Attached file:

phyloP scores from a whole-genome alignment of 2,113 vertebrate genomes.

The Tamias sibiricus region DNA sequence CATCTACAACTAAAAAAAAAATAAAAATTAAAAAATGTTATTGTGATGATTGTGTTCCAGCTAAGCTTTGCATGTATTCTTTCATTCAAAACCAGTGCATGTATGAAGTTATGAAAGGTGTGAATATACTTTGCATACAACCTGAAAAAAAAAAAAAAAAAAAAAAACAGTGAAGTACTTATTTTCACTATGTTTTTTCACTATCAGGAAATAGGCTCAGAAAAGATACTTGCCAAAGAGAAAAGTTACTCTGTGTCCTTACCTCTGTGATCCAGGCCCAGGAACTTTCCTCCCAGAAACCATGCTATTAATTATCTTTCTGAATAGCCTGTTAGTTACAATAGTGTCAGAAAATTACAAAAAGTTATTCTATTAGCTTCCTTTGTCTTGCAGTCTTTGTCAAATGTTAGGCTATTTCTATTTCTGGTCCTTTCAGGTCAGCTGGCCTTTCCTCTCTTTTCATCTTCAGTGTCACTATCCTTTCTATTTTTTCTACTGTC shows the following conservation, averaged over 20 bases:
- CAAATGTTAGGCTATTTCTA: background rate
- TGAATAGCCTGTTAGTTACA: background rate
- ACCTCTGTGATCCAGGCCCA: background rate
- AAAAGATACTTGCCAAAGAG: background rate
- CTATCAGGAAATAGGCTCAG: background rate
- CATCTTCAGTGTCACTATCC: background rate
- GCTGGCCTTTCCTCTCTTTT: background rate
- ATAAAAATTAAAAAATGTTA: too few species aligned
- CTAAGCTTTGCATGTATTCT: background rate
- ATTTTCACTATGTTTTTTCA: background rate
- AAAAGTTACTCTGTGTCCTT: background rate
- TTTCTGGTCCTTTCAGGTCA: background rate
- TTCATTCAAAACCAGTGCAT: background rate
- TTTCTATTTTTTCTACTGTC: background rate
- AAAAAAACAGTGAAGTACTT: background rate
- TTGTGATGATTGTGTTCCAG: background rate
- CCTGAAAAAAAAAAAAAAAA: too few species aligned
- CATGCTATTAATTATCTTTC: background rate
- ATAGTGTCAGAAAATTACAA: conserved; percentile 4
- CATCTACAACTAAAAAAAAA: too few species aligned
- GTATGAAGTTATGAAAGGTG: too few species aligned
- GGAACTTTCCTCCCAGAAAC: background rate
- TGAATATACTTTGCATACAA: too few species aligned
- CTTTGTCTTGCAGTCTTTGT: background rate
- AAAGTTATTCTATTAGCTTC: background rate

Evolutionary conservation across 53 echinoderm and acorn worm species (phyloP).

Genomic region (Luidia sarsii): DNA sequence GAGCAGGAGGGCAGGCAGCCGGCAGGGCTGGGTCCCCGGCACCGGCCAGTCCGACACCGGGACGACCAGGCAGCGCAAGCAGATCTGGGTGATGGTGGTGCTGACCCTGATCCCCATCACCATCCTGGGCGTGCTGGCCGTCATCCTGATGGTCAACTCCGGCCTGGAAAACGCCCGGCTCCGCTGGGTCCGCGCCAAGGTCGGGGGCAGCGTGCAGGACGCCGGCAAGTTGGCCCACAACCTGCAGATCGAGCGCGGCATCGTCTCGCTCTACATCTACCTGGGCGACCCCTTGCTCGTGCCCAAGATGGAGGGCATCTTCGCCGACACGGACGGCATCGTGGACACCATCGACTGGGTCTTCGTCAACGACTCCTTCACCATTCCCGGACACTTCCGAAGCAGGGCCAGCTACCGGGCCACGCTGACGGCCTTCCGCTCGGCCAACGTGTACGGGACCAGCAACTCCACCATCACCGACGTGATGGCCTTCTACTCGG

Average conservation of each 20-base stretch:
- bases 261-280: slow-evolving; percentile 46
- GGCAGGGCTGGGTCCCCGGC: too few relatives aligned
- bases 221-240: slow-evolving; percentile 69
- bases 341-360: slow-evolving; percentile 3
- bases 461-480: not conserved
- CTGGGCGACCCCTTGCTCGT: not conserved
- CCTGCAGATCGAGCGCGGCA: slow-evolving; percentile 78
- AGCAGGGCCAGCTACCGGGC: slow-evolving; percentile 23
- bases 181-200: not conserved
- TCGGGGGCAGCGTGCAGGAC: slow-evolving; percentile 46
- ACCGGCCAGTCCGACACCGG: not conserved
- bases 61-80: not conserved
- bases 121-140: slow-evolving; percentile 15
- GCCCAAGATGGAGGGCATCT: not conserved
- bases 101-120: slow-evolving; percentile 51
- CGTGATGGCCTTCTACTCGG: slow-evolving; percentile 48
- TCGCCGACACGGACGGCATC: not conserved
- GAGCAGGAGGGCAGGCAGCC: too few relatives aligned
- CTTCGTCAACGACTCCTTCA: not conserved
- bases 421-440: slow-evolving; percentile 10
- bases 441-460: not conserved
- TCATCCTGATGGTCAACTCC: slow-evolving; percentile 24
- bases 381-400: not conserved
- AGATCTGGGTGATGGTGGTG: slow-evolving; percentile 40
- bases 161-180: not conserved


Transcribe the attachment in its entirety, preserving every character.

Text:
phyloP scores from a whole-genome alignment of 2,113 vertebrate genomes.

The Tamias sibiricus region DNA sequence CATCTACAACTAAAAAAAAAATAAAAATTAAAAAATGTTATTGTGATGATTGTGTTCCAGCTAAGCTTTGCATGTATTCTTTCATTCAAAACCAGTGCATGTATGAAGTTATGAAAGGTGTGAATATACTTTGCATACAACCTGAAAAAAAAAAAAAAAAAAAAAAACAGTGAAGTACTTATTTTCACTATGTTTTTTCACTATCAGGAAATAGGCTCAGAAAAGATACTTGCCAAAGAGAAAAGTTACTCTGTGTCCTTACCTCTGTGATCCAGGCCCAGGAACTTTCCTCCCAGAAACCATGCTATTAATTATCTTTCTGAATAGCCTGTTAGTTACAATAGTGTCAGAAAATTACAAAAAGTTATTCTATTAGCTTCCTTTGTCTTGCAGTCTTTGTCAAATGTTAGGCTATTTCTATTTCTGGTCCTTTCAGGTCAGCTGGCCTTTCCTCTCTTTTCATCTTCAGTGTCACTATCCTTTCTATTTTTTCTACTGTC shows the following conservation, averaged over 20 bases:
- CAAATGTTAGGCTATTTCTA: background rate
- TGAATAGCCTGTTAGTTACA: background rate
- ACCTCTGTGATCCAGGCCCA: background rate
- AAAAGATACTTGCCAAAGAG: background rate
- CTATCAGGAAATAGGCTCAG: background rate
- CATCTTCAGTGTCACTATCC: background rate
- GCTGGCCTTTCCTCTCTTTT: background rate
- ATAAAAATTAAAAAATGTTA: too few species aligned
- CTAAGCTTTGCATGTATTCT: background rate
- ATTTTCACTATGTTTTTTCA: background rate
- AAAAGTTACTCTGTGTCCTT: background rate
- TTTCTGGTCCTTTCAGGTCA: background rate
- TTCATTCAAAACCAGTGCAT: background rate
- TTTCTATTTTTTCTACTGTC: background rate
- AAAAAAACAGTGAAGTACTT: background rate
- TTGTGATGATTGTGTTCCAG: background rate
- CCTGAAAAAAAAAAAAAAAA: too few species aligned
- CATGCTATTAATTATCTTTC: background rate
- ATAGTGTCAGAAAATTACAA: conserved; percentile 4
- CATCTACAACTAAAAAAAAA: too few species aligned
- GTATGAAGTTATGAAAGGTG: too few species aligned
- GGAACTTTCCTCCCAGAAAC: background rate
- TGAATATACTTTGCATACAA: too few species aligned
- CTTTGTCTTGCAGTCTTTGT: background rate
- AAAGTTATTCTATTAGCTTC: background rate

Evolutionary conservation across 53 echinoderm and acorn worm species (phyloP).

Genomic region (Luidia sarsii): DNA sequence GAGCAGGAGGGCAGGCAGCCGGCAGGGCTGGGTCCCCGGCACCGGCCAGTCCGACACCGGGACGACCAGGCAGCGCAAGCAGATCTGGGTGATGGTGGTGCTGACCCTGATCCCCATCACCATCCTGGGCGTGCTGGCCGTCATCCTGATGGTCAACTCCGGCCTGGAAAACGCCCGGCTCCGCTGGGTCCGCGCCAAGGTCGGGGGCAGCGTGCAGGACGCCGGCAAGTTGGCCCACAACCTGCAGATCGAGCGCGGCATCGTCTCGCTCTACATCTACCTGGGCGACCCCTTGCTCGTGCCCAAGATGGAGGGCATCTTCGCCGACACGGACGGCATCGTGGACACCATCGACTGGGTCTTCGTCAACGACTCCTTCACCATTCCCGGACACTTCCGAAGCAGGGCCAGCTACCGGGCCACGCTGACGGCCTTCCGCTCGGCCAACGTGTACGGGACCAGCAACTCCACCATCACCGACGTGATGGCCTTCTACTCGG

Average conservation of each 20-base stretch:
- bases 261-280: slow-evolving; percentile 46
- GGCAGGGCTGGGTCCCCGGC: too few relatives aligned
- bases 221-240: slow-evolving; percentile 69
- bases 341-360: slow-evolving; percentile 3
- bases 461-480: not conserved
- CTGGGCGACCCCTTGCTCGT: not conserved
- CCTGCAGATCGAGCGCGGCA: slow-evolving; percentile 78
- AGCAGGGCCAGCTACCGGGC: slow-evolving; percentile 23
- bases 181-200: not conserved
- TCGGGGGCAGCGTGCAGGAC: slow-evolving; percentile 46
- ACCGGCCAGTCCGACACCGG: not conserved
- bases 61-80: not conserved
- bases 121-140: slow-evolving; percentile 15
- GCCCAAGATGGAGGGCATCT: not conserved
- bases 101-120: slow-evolving; percentile 51
- CGTGATGGCCTTCTACTCGG: slow-evolving; percentile 48
- TCGCCGACACGGACGGCATC: not conserved
- GAGCAGGAGGGCAGGCAGCC: too few relatives aligned
- CTTCGTCAACGACTCCTTCA: not conserved
- bases 421-440: slow-evolving; percentile 10
- bases 441-460: not conserved
- TCATCCTGATGGTCAACTCC: slow-evolving; percentile 24
- bases 381-400: not conserved
- AGATCTGGGTGATGGTGGTG: slow-evolving; percentile 40
- bases 161-180: not conserved